Tales from a First Time Wrestling Mom


wrestlers on a mat. wrestling mom. Des Moines MomMy name is Mary, and I am a wrestling mom. I should clarify to add that I am a girl wrestler mom. I know, I didn’t see it coming either. Here’s how it happened and what I learned along the way.

I was driving my daughter home from her last cross country meet of this season this fall praising her for successfully reducing her time at each meet, while simultaneously thinking about the practice free time we would have until basketball started when she hit me with a real whopper. This is a very accurate transcript of our conversation including my thoughts:

Her: Mom, I think I want to go out for wrestling. There is a meeting about it tomorrow.

I thought: Wrestling? Wrestling? Gross. OK, so how can I best respond…

Me: Wrestling huh? What do you know about skin infections?

Her: What?

Me: Yeah, skin infections, you know like ringworm and…other ones. And other people’s sweat and stuff…

Her: OK…can I go to the meeting?

I thought: OK, but once you figure out how gross it is you will be out

Me: Of course you can

I really said that. My first instinct was to tell her the reasons I wouldn’t want to wrestle, which were the same reasons I didn’t want her to either.

You may have read my post about being a Skater Mom or how I let her dye her hair blue so clearly I try to let my daughter express herself and be who she wants to be. But wrestling was a tough one for me to accept, at first. 

I would be betraying myself and how I mother by trying to get her to not do something just because I found it gross. Once I thought about it, I decided she would be a really good wrestler. And she was (until her shoulder got dislocated, but that’s a post for another day).

She came home the next day really excited about wrestling along with questions about how I knew so much about skin infections because skin infection prevention and treatment was a large part of the meeting. The few days before the first practice became a blur of after-work shopping for shoes, mouth guards, antibacterial shampoo and soap, and compression wear. She was geared up and ready the night before practice.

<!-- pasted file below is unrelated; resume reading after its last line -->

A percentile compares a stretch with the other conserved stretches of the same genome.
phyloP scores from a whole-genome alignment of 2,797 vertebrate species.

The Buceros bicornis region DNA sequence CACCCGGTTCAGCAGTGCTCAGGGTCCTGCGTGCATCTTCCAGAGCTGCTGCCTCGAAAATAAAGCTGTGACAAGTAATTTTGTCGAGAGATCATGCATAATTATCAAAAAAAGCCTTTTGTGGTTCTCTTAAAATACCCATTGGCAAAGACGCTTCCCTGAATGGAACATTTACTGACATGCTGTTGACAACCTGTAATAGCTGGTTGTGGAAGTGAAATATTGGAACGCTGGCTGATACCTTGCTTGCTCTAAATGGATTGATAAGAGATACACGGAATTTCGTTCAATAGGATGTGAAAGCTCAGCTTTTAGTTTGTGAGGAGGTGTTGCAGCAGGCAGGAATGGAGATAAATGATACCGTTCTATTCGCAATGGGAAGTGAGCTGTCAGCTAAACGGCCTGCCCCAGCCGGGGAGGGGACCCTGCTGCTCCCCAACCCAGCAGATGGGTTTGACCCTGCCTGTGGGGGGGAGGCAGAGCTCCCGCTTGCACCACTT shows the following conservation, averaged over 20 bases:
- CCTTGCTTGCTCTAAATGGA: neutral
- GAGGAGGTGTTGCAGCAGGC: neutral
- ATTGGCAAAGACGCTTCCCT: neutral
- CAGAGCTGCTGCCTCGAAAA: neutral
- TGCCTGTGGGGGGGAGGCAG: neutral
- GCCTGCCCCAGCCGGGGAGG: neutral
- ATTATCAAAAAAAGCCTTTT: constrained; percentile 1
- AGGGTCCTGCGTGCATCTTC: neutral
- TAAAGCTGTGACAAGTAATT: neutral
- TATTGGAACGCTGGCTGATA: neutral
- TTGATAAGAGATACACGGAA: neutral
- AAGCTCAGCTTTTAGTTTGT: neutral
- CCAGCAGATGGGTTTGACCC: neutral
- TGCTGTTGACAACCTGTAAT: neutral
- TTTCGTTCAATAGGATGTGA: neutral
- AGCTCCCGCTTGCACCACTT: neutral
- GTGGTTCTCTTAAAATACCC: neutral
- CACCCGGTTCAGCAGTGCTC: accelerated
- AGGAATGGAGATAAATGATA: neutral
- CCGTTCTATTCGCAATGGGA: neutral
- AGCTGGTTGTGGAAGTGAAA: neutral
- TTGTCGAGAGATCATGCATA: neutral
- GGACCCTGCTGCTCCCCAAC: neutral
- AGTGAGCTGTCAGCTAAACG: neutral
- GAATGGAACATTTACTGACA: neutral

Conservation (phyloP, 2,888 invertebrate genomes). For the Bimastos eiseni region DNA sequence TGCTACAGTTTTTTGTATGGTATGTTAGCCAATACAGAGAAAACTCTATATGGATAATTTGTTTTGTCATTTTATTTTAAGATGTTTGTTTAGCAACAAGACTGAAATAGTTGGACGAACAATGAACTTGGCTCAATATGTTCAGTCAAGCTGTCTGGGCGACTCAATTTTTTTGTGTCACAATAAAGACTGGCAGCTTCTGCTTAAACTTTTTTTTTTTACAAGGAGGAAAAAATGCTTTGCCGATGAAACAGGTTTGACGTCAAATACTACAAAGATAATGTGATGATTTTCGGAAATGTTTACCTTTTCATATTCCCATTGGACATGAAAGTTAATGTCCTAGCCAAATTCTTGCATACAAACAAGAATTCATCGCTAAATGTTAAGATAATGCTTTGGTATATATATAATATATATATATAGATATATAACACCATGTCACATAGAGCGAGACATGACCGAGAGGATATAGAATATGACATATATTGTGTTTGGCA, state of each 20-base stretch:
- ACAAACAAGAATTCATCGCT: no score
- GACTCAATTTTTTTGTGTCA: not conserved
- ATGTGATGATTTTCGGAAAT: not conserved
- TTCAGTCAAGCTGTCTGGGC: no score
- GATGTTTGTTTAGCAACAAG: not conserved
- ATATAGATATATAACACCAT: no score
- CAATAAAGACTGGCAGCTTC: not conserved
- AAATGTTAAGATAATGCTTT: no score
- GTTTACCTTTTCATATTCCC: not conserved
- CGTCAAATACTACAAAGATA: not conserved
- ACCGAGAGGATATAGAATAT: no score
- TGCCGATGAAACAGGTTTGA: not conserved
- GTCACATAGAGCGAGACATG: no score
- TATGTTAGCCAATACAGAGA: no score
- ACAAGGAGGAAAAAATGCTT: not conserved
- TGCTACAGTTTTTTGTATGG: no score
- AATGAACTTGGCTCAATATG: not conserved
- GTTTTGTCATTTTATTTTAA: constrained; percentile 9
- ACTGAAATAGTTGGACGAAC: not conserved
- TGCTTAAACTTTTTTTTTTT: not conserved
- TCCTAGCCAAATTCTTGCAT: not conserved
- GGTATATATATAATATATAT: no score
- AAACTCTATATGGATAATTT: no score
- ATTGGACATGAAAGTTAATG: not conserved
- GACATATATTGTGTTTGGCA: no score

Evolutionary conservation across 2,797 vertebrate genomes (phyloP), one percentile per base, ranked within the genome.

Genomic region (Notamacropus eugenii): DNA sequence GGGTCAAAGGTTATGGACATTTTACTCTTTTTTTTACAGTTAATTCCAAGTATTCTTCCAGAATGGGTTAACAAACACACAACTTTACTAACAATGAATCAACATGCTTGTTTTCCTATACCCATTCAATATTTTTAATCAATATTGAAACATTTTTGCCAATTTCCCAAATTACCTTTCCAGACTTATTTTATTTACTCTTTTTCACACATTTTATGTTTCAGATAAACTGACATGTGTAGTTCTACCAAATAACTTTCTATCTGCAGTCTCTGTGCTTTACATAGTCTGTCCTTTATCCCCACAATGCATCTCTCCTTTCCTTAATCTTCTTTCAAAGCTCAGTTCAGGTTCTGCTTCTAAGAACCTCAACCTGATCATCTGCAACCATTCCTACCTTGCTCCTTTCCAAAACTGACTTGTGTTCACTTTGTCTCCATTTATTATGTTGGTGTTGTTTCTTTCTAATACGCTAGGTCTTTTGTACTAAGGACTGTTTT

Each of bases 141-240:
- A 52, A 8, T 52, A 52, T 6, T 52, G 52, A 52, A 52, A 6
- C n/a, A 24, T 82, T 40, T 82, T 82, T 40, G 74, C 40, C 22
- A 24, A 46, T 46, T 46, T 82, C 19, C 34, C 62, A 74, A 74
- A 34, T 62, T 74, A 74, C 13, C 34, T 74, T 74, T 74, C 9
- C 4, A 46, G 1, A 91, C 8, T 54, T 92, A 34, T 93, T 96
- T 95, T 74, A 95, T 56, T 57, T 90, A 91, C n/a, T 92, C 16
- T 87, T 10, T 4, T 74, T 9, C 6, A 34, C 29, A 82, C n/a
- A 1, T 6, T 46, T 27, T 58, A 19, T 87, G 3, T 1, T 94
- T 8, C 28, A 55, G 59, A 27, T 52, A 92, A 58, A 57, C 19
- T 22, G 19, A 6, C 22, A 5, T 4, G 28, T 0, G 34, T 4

Her first win, at her first meet, was amazing even if I had no idea what was going on. Who was this 7th-grade powerhouse who was able to go toe-to-toe with girl and boy opponents? Who was this girl who would lift weights at home after over two hours of practice every night? She was determined to be her best and learn from each win and each loss.

The Evolution of a Wrestling Mom

To be clear, prior to this fall I knew precious little about wrestling that I didn’t learn from WWF as a child in the 1980s. So basically I was starting with zero knowledge. Fast forward a few meets and I was a true wrestling mom.

I was getting to her eye level because she would look to me during her matches for reassurance. Yelling words of encouragement with her friends in the stands. Telling her to shake off her first bloody lip. I was chatting it up with the other wrestling moms and cheering on every single kid as they wrestled.

My daughter was lucky to have four other girls on her middle school team so they were able to bond over their shared experience and they were each other’s loudest supporters. I was proud to point out my daughter as other spectators asked me which one was my son.

As with any sport, some of the losses were close, or maybe because of what we perceived as a bad call and those were especially disappointing. There were many times she was mocked by a male opponent before or after a match. Some even tried to refuse to shake her hand. That was especially difficult for her but she never let it stop her from congratulating them kindly anyway.

Once after a snub I could clearly see from the bleachers, I asked her why she kept trying when her opponent clearly didn’t respect her. Her response, which was something like this, astounded me “Because Mom, I deserve to be here as much as he does. I know it will take some boys time to accept that girls can wrestle them too.”  At that moment, I realized she was giving her opponents the type of grace I would have been hard-pressed to find in myself to give. 

So, in conclusion, wrestling is a sweaty, bloody, smelly, full-contact sport. The risk of injury (and skin infections is high). My water bill went up to due increased showers and wrestling-only loads of laundry. I saw far less of her than I would have liked. But I wouldn’t trade it for the world. I can’t wait for her shoulder to heal so she can get back on the mat. I am a wrestling mom.


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